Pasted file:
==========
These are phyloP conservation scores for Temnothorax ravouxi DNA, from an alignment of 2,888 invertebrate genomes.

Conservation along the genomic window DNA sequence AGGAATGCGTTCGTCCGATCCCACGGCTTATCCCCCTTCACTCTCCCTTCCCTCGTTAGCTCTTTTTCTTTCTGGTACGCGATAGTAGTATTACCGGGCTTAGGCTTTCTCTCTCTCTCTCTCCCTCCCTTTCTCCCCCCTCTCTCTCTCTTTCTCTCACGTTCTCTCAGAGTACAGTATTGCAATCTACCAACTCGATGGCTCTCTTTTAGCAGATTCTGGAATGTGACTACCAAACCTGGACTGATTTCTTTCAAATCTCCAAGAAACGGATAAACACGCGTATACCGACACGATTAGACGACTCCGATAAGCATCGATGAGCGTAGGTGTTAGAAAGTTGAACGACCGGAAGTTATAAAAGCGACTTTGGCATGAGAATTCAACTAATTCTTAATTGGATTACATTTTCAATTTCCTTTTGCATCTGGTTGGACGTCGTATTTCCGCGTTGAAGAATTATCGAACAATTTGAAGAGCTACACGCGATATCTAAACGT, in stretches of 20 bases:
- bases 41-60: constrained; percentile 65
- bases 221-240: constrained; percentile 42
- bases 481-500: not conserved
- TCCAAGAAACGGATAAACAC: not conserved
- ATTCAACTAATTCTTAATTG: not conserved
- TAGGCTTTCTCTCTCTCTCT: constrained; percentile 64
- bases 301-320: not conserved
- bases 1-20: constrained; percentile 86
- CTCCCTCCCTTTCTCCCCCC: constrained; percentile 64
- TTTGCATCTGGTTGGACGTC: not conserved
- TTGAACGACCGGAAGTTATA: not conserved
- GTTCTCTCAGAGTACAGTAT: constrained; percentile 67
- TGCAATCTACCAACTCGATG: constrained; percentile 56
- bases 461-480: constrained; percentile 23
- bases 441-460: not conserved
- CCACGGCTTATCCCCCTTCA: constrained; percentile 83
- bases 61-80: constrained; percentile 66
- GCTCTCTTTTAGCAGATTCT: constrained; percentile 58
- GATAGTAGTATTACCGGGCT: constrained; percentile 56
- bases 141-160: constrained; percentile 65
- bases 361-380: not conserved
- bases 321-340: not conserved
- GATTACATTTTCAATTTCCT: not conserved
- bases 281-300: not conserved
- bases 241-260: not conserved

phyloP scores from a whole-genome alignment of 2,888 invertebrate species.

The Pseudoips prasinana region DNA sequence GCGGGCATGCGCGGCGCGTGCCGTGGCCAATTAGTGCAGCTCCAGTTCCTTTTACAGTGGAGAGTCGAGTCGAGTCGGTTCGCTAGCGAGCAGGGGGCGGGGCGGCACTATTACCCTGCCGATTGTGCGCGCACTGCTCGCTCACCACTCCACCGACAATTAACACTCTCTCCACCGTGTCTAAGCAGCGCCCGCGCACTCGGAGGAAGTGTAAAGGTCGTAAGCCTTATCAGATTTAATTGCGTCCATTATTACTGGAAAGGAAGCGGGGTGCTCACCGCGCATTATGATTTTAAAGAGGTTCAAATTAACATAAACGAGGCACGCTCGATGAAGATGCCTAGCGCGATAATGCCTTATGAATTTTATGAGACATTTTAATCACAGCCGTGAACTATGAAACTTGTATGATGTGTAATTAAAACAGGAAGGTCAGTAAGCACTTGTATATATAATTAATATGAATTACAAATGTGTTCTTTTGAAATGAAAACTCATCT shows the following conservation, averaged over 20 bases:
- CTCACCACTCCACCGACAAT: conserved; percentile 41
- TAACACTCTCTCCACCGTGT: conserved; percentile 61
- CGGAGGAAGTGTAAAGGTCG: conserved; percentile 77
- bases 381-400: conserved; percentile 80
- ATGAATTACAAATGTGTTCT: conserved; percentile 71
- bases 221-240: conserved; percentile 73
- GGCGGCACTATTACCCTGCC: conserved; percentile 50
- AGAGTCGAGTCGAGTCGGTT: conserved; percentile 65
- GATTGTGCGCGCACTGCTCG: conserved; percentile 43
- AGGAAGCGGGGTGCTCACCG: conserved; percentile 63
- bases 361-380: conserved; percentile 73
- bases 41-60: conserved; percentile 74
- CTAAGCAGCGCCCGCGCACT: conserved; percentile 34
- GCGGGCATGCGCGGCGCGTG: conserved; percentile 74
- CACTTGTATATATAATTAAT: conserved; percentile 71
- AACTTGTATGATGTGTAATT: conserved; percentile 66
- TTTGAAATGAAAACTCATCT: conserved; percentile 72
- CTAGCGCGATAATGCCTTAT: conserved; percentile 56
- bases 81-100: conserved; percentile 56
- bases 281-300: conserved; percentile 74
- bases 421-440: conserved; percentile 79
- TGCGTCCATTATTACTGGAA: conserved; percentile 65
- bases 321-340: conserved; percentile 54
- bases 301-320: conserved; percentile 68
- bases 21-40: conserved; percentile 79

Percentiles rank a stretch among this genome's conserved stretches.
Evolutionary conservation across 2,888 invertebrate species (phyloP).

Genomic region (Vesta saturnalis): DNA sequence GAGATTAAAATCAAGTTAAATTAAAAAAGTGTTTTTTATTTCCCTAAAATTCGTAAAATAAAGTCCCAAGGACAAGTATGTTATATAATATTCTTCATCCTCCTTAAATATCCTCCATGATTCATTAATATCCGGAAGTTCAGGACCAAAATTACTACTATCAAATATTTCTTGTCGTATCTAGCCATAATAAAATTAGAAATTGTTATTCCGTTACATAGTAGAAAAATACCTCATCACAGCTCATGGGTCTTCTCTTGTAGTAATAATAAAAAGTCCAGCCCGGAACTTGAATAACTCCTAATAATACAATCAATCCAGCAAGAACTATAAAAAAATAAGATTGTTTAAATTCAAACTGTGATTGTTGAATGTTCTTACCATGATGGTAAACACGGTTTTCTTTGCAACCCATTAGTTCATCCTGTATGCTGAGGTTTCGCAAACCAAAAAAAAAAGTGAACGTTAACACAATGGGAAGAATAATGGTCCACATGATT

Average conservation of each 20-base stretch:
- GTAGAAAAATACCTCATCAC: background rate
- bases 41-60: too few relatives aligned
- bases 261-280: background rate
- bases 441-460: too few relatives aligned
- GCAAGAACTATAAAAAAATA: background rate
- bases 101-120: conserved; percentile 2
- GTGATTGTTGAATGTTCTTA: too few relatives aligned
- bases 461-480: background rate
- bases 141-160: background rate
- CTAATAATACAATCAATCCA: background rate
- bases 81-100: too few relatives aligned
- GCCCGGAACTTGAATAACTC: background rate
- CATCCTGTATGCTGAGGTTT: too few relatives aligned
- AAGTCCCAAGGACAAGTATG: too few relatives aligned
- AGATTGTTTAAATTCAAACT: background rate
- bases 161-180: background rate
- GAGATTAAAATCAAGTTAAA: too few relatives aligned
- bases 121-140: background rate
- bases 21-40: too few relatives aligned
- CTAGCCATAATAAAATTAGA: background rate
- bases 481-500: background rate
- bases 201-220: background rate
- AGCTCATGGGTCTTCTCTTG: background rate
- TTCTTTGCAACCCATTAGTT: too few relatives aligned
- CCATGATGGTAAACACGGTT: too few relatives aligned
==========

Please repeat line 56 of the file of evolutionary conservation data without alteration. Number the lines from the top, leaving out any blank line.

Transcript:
Evolutionary conservation across 2,888 invertebrate species (phyloP).